Monday, October 22, 2007
In late September, before leaving for Kentucky, I gave a talk on "The Victorian Pantry" at the Gibson House Museum in Boston, Massachusetts. Preserved as a Victorian house museum since 1957, Gibson House was built in 1860 on the newly-created flats of Boston's Back Bay and remains today as a time capsule spanning many decades, especially the Victorian era. Like the most successful of historic house museums, Gibson House was left intact with family furniture, objets d'art, letters, books, photographs: the things that make a home.
For several years in the mid-1980s while I was living in Boston and attending graduate school at Boston University, I had the chance to live and work in Gibson House as a resident guide. I had the fifth floor servant's quarters to myself, more closet and drawer space than I'd ever had before, or since (where linens and extra clothes were stored), an opportunity to get to know a unique home while living in downtown Boston with few expenses. The experience of living and working there was life-changing for me in many ways: personally, in my career, and was even the subject of my first published article in Victoria Magazine in 1990.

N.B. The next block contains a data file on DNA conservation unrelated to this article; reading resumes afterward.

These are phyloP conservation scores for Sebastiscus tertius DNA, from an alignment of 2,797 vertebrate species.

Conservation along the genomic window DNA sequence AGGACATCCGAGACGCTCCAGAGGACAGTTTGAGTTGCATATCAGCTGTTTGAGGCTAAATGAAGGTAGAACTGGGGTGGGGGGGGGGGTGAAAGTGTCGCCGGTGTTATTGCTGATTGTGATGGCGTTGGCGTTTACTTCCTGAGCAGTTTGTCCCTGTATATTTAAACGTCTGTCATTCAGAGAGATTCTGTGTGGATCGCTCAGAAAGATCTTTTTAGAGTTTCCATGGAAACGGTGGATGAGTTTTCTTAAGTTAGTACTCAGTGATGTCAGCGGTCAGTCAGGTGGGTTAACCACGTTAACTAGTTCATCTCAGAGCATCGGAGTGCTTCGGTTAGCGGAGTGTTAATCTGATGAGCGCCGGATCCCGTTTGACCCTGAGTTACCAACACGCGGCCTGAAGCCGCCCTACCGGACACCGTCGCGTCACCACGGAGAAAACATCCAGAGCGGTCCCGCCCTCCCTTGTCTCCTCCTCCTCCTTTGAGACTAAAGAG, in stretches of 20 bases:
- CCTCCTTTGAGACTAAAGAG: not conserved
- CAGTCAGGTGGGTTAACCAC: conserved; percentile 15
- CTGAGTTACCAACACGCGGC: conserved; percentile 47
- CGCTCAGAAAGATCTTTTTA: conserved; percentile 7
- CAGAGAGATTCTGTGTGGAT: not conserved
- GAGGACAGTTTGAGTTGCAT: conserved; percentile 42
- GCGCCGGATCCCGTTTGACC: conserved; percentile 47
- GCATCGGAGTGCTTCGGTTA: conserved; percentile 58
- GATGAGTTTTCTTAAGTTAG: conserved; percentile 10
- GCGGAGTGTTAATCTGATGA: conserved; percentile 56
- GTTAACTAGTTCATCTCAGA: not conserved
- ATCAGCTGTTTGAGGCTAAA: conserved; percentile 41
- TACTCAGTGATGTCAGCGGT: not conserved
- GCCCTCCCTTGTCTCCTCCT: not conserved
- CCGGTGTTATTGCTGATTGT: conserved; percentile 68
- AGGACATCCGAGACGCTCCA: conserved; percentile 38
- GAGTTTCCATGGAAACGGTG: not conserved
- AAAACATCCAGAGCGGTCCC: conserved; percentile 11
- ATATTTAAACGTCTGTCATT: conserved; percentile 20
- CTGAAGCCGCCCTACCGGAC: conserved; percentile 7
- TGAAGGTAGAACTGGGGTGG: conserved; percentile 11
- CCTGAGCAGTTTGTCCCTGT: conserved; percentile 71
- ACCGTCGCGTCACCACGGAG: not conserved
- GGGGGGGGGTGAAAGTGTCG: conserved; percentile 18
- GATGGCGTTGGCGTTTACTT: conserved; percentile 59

In the early 1990s I was hired by the Gibson Society to complete a study report on the interior of the house and its architectural and social history. It later became the template for nomination as a Boston Landmark and National Landmark status. Their website is a well-produced backdrop for the house and its place and importance in Victorian domestic history (and of course there are several pantries, which were good to see again!).
I had not been back to the house in about fifteen years. The place seemed smaller but that old shut-up house smell was there, what my daughter Addie, now 19, always called "that Gibson House smell": warm and woody with echoes of a simmering past. I was glad that my husband, two boys, and several great friends were able to be there. It was an odd sort of homecoming.